How To Choose The Best Loan
Should you always go for the absolute cheapest rate when choosing a loan - or are there other important factors to consider?
When it comes to choosing a loan, what do you look for?
Do you want the ease and flexibility of being able to pay it off as quickly as possible? Or are you reeled in purely by the numbers, and want a no-frills, cheap loan?
Depending on your preference, you have to consider whether you'd prefer to have a loan with fixed monthly payments, or whether you could be able to pay the loan off early, and hence need a more flexible loan.
This is because loans are a bit like train tickets - the more flexibility you need, the more expensive they will be.
So what are the main differences between the two types of loan?
Fixed loans are usually cheaper than their flexible counterparts. Everything is set in stone: you what you pay every month, and for how long.
If you're someone who likes to stick to a fixed monthly budget, this is ideal. However, if you want to pay the loan off early, fees will usually apply. This is generally one month's interest, although this can go up to 56 days.
As the name suggests, flexible loans offer... flexibility!
Like a fixed loan, you pay a fixed rate - so you know what you'll be paying every month throughout the course of the loan.
But, if you want to, you can pay off the loan at any time without penalty. You can also often delay your initial payments by up to three months, or even take a break from payments - known as a 'repayment holiday' - during the course of the loan.
This seems great on the surface. But unfortunately, you will still be charged interest on the loan during this time - and that means the loan will cost you much more overall than if you hadn't taken the holiday. (Read this article to find out more about this sneaky trick.)
What's more, because flexible loans give you more room for manoeuvre, they also tend to be more expensive in terms of the overall costs and interest rates (APR) they offer.
So, which is cheaper?
This table shows the cheapest fixed loans for someone borrowing £7,500 over a three year period (early settlement fees apply).
Early Settlement Fee
One month's interest
One month's interest
Two months' interest
One month's interest.
One month's interest (apart from loan terms under 12 months where no fee applies)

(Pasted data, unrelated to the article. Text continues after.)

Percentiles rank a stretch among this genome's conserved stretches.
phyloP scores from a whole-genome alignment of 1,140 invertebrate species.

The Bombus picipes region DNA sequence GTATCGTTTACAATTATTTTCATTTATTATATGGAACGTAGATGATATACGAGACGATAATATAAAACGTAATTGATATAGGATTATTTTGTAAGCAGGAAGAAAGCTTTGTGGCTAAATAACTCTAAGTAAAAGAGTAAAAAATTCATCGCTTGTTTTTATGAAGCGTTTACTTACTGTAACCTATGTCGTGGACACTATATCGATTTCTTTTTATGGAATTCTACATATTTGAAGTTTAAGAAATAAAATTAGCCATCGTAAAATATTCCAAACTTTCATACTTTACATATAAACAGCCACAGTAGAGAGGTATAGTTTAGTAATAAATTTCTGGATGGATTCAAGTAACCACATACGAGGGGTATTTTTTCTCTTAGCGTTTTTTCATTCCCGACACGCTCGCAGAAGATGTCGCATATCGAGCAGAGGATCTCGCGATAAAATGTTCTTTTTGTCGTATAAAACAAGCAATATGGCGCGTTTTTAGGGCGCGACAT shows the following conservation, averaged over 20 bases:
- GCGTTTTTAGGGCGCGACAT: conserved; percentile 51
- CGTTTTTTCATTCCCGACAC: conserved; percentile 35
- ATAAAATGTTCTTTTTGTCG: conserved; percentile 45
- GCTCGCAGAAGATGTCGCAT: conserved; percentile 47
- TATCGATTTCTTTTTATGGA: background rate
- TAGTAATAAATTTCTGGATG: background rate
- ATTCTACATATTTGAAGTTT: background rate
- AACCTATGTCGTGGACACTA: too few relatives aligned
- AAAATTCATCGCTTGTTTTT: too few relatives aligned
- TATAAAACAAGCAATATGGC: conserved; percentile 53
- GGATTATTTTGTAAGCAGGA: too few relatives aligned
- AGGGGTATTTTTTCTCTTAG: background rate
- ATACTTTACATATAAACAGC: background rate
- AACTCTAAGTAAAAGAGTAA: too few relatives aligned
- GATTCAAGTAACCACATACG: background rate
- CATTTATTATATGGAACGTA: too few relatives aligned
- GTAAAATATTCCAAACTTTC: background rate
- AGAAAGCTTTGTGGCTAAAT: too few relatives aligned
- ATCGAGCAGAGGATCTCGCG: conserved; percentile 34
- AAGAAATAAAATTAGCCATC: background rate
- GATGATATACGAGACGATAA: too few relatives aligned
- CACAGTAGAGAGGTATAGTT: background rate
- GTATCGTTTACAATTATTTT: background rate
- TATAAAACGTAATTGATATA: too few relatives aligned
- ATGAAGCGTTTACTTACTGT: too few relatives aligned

This table shows the same amount and terms, but features flexible loans with no early settlement fees.
Optional two months' repayment holiday (not consecutive). Only available online.
Payment holiday available at start of loan. Only available online
Optional two months' repayment holiday available.
Coventry Building Society
*Total repayment includes two month repayment holiday taken at start of the loan.
So you would save at least £127.08 (Barclaycard vs. the Post Office) over the term of loan, if you went for a fixed loan over a flexible loan.
That's effectively the amount you have to cough up in order to be able to pay off the loan early without incurring a penalty.
Unfortunately, the clear cut advantages stop here, and there is no black and white answer to whether getting a fixed or more flexible loan is better.
If you plan to take advantage of the repayment holiday option, and would like the option of being able to settle the loan early, then a flexible loan may well be a good choice for you.
Alternatively, if your top priority is to get the absolute cheapest loan, you will find you can probably get a lower rate if you opt for a fixed loan.
There are, however, some ways that you can ensure you get the best value for money whichever option you choose.
First and foremost, use a loan calculator to your advantage. Many loan companies offer tiered rates, with better rates attached to higher loan amounts.
For example, if you were to borrow between £3,000 - £4,999 on a fixed loan from Tesco Personal Finance, the typical APR is 15.9%, but drops to 9.9% for loans between £5,000 - £7,499.
That £1 makes all the difference, as borrowing £4,999 over a three year term would cost you £6,215, whereas borrowing £5,000 would only cost you £5,765 over the same term. That's a saving of £450.
Plus, all the flexible loan providers in the second table apart from the Post Office allow you to make overpayments to your loan. This you will save yourself a packet in interest payments, if you can afford to do it.
So, if you were really cunning and Foolish, it could be worthwhile borrowing more than you actually need on a flexible loan to qualify for the best APR, and then immediately repaying the surplus to avoid paying extra interest.
That way, even if you do only need to borrow a relatively low amount, you could still get a great deal.
A Word Of Advice
Remember that the APRs quoted are `typical rates', and are therefore not guaranteed (a typical rate means that it is offered to two-thirds of borrowers).
Before you consider any loan application, you have to think to yourself if you will actually qualify for the advertised rate, especially if you're looking to borrow big then repay some of the capital early. For further reading, Neil Faulkner looks into this in more detail.
Wherever you decide to get your loan, the moral of the story is to make sure you do your research. Don't be put off by the numbers.
Shop around, do the maths and double check the rate tiers offered by each company. That way, you really can say you bagged yourself a `best buy'.
More: Pricey Personal Loans
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